“Identity” chunkier moments come when it has to expect Katie Cassidy to act. Last season Cassidy slowly grew more bearable, but now I think that might have been a bit of Stockholm syndrome on my part. That bearability seems missing now. Under the soft lighting and glitzy scenery of a party Cassidy’s airy and aloof delivery attempting to be serious or engaging made sense. It fit the clear attempts at soap opera dramatics. Under the harsh dark lighting of her scenes with the hood, where she is asked to act “serious” it just doesn't work at all. Her serious face is just that a serious face with wooden delivery and no conviction behind it. Clark Gregg sells schlocky lines like “I live outside the box” effortlessly party due to the nostalgia inherent in the character but from an acting standpoint because plays it with a certain amount of self awareness but does not make fun of that knowledge. Cassidy lacks all of those things. Her explanation about The Hood being unable to save Tommy as her reason for going on the crusade to catch him should have played much better. All the dramatic irony of the two talking about the same person and The Hood knows it. Director Nick Copus plays the scene how it should be played but no amount of technical execution can make up for poor acting. Even if it’s a misguided intention there is no belief behind her words that The Hood simply brings chaos to Starling City. It falls so flat it’s almost like they are trying to make it super apparent she is lying to herself.
Laurel’s plot made me pine for the olden days of Detective Lance showing up everything and chewing The Hood out.Paul Blackthorne another actor I wouldn’t characterize as good but he certainly fit the camp operatic dynamics of the show. The character of Detective Lance was also far more interesting than moody vengeful Laurel. The Hoods presence forced Lance to question his beliefs about justice and the abilities of the police to protect the city. Laurel is simply out for misguided revenge, no where near as interesting. Hopefully whatever happens in “Broken Dolls” gets Lance back in the suit and tie. He really doesn't look good in the beat cop uniform.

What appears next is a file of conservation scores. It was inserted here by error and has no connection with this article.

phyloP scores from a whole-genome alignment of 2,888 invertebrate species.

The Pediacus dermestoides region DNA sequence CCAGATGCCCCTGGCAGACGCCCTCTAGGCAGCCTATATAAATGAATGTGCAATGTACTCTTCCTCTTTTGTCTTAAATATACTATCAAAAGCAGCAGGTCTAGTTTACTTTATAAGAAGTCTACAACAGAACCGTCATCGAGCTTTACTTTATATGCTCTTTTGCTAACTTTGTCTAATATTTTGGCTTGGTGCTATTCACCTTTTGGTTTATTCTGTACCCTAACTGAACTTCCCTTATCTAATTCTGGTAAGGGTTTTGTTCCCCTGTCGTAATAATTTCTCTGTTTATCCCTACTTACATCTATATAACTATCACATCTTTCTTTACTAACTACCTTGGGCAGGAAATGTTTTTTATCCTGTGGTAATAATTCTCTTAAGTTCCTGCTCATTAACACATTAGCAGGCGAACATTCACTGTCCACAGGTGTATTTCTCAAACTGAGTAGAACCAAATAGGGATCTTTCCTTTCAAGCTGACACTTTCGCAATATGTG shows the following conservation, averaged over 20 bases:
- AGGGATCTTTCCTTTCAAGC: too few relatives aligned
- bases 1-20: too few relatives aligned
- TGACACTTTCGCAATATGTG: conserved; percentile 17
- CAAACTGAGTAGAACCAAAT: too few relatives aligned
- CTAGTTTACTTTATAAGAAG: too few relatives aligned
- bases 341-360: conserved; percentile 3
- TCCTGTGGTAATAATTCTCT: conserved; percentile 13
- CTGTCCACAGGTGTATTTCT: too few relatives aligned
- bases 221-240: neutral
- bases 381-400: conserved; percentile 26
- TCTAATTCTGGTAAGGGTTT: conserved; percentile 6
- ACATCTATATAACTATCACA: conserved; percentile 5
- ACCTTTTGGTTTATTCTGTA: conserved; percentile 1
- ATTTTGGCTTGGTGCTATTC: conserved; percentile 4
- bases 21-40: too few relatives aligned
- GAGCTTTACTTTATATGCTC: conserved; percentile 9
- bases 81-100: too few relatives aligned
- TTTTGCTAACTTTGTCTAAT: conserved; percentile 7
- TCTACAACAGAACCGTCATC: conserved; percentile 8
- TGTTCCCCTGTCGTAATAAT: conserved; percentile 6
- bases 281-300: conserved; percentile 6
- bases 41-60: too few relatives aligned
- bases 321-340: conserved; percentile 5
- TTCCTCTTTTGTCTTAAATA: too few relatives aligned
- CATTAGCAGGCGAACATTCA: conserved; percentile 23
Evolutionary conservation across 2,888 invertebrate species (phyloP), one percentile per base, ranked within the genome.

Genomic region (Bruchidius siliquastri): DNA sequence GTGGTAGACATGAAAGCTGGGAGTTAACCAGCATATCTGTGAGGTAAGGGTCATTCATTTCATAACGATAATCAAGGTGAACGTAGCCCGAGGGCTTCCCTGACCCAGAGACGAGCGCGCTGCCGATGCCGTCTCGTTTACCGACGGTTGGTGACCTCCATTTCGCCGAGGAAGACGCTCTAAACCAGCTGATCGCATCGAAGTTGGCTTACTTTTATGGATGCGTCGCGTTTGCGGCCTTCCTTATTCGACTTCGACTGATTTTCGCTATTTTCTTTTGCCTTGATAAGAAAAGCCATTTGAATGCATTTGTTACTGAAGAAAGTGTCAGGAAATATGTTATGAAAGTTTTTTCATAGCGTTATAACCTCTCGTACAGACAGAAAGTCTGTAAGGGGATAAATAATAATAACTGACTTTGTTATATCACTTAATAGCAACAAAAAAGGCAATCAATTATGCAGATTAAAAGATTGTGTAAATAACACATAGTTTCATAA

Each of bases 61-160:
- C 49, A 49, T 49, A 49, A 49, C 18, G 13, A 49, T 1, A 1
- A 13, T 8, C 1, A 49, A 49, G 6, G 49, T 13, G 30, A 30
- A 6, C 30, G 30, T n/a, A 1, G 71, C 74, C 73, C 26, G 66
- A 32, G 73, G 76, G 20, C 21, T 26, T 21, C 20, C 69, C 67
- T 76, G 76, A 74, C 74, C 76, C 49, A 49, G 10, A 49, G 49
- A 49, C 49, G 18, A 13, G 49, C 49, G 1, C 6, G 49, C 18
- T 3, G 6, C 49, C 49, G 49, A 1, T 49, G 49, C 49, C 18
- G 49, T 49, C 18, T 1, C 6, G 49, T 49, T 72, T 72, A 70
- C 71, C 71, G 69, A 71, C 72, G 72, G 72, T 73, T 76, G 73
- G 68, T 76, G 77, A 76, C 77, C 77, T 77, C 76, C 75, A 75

Stunt casting is a real fine line between actually casting someone good for a part and it being a joke of “hey look who we got”. Michael Jai White is perfectly cast as the Bronze Tiger, Ben Turner. Neither of which are name checked in this episode which would make White and his Wolverine esque weaponry seem a bit odd( well odder than it already is). Where as “Identity” had far too much Laurel, we had far to little Jai White slicing, dicing, and throwing spinning ish. The gaping wound will hopefully be filled in future episodes as it has been confirmed that Bronze Tiger will be back along with Deadshot as part of the Suicide Squad (or more likely named Task Force X).
The action felt a little claustrophobic, it was trying to make the most of what it had to offer. In general the editing was a bit to quick for solid hand to hand combat. Arrow season 1 had a habit of over editing the action sequences, something they eventually stepped back on. The Hood’s fight with Bronze Tiger did play on expectations nicely. With him being suddenly taken out by a trick arrow (we are getting plenty of those now I guess Felicity just makes them?). That showdown in the warehouse (of course) had a nice slasher/monster movie vibe to it with Tiger darting in and out and cutting The Hood up.